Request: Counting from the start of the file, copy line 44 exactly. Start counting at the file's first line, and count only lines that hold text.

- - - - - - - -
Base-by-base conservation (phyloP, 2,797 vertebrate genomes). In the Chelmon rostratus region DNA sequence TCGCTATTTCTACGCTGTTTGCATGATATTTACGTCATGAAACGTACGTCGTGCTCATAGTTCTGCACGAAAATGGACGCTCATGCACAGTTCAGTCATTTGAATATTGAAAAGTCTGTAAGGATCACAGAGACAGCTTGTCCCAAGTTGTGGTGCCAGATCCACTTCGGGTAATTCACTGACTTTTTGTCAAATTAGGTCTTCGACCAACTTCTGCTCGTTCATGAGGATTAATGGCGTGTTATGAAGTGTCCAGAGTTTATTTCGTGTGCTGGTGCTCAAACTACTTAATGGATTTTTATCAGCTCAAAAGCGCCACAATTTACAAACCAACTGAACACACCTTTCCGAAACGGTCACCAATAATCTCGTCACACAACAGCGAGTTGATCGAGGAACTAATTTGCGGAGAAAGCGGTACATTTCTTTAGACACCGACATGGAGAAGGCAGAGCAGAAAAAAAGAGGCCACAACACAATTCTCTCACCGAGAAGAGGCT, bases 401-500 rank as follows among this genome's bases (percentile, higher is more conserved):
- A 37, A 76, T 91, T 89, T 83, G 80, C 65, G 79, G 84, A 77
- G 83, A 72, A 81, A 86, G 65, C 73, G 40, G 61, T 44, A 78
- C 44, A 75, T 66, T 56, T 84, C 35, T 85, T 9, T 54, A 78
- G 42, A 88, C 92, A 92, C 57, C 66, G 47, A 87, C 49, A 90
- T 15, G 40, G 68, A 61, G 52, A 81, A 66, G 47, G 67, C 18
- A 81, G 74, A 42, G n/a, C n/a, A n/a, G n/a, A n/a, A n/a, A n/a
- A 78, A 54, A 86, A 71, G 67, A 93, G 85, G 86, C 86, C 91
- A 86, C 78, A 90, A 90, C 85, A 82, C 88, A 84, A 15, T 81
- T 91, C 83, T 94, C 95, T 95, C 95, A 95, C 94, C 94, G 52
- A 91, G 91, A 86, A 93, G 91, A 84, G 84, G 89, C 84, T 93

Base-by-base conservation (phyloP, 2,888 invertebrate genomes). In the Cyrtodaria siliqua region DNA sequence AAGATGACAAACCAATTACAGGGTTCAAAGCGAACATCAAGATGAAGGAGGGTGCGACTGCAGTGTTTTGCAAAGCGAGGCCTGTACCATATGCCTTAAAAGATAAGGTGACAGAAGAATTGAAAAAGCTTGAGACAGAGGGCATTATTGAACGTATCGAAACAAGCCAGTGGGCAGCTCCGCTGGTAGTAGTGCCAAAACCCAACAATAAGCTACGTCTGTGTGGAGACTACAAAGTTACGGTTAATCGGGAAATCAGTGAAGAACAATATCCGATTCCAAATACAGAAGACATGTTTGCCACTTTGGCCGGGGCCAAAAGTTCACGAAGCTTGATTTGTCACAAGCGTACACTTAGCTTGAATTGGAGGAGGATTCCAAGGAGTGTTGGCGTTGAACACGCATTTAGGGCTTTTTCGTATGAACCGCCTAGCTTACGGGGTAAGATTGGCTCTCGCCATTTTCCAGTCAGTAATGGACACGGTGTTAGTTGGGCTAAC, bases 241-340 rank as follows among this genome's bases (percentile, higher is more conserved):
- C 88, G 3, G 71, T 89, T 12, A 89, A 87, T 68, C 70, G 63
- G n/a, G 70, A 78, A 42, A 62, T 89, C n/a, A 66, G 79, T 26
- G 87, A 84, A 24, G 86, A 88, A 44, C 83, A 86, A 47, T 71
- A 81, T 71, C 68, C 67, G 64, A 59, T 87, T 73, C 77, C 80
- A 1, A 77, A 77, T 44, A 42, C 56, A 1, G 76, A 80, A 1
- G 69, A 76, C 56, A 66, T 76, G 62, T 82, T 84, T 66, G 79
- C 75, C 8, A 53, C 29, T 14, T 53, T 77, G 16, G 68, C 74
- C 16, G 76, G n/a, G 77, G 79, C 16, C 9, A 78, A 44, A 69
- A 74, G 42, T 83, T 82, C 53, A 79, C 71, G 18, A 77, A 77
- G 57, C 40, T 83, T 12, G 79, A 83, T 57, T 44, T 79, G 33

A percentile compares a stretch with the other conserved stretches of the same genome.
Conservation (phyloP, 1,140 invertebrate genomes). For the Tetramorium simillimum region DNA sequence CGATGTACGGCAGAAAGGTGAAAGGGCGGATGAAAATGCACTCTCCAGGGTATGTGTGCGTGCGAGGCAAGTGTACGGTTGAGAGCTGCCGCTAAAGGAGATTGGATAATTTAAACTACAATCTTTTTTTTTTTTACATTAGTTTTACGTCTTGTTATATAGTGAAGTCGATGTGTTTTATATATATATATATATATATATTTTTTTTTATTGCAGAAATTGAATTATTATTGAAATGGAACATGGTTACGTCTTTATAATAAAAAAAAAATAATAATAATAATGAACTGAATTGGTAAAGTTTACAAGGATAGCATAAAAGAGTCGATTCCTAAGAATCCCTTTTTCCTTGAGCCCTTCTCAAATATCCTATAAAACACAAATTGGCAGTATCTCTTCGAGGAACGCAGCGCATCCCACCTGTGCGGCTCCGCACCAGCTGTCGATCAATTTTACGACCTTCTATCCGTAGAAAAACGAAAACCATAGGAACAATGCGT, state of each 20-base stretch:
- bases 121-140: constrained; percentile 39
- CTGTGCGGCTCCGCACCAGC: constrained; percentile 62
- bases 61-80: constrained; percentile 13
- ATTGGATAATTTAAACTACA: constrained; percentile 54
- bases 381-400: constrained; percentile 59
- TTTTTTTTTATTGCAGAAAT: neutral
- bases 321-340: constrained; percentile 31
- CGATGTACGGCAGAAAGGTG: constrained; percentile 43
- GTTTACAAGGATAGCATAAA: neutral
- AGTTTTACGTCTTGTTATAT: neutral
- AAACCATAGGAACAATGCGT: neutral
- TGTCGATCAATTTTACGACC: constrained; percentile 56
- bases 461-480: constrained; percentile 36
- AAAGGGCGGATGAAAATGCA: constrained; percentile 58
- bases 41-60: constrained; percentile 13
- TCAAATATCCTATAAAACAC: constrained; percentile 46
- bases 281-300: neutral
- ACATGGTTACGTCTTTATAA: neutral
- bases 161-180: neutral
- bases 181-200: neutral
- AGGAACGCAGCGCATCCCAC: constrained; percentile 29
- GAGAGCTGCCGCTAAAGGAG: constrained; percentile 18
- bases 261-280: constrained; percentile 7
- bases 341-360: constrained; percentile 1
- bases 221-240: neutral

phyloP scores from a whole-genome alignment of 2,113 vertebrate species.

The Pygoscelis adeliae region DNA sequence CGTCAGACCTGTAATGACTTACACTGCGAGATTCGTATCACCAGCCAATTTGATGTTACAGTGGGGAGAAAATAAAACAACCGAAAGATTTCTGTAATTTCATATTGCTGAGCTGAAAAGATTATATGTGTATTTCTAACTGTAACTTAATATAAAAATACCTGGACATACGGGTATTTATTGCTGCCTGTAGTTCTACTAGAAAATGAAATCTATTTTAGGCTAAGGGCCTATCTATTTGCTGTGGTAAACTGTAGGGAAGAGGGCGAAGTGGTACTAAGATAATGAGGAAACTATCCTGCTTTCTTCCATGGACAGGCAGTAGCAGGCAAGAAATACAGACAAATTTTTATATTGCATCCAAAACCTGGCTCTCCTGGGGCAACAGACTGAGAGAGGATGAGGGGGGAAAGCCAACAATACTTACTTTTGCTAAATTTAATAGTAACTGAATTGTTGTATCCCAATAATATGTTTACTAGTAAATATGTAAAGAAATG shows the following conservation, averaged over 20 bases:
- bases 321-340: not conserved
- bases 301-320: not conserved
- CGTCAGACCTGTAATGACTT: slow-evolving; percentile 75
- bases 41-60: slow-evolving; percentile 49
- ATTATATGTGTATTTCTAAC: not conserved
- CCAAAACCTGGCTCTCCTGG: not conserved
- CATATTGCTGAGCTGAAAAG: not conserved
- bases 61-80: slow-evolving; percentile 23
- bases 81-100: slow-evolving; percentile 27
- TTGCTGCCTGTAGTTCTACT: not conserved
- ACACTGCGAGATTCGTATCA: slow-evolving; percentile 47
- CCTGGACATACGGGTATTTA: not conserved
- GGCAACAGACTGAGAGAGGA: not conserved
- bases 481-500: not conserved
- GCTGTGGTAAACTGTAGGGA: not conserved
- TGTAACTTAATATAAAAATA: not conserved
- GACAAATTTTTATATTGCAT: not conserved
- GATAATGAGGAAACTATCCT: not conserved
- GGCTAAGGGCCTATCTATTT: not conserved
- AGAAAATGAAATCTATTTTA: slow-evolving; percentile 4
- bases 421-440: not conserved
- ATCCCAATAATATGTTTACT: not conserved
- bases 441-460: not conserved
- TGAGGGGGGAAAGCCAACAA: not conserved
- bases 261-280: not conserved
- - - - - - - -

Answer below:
- bases 181-200: neutral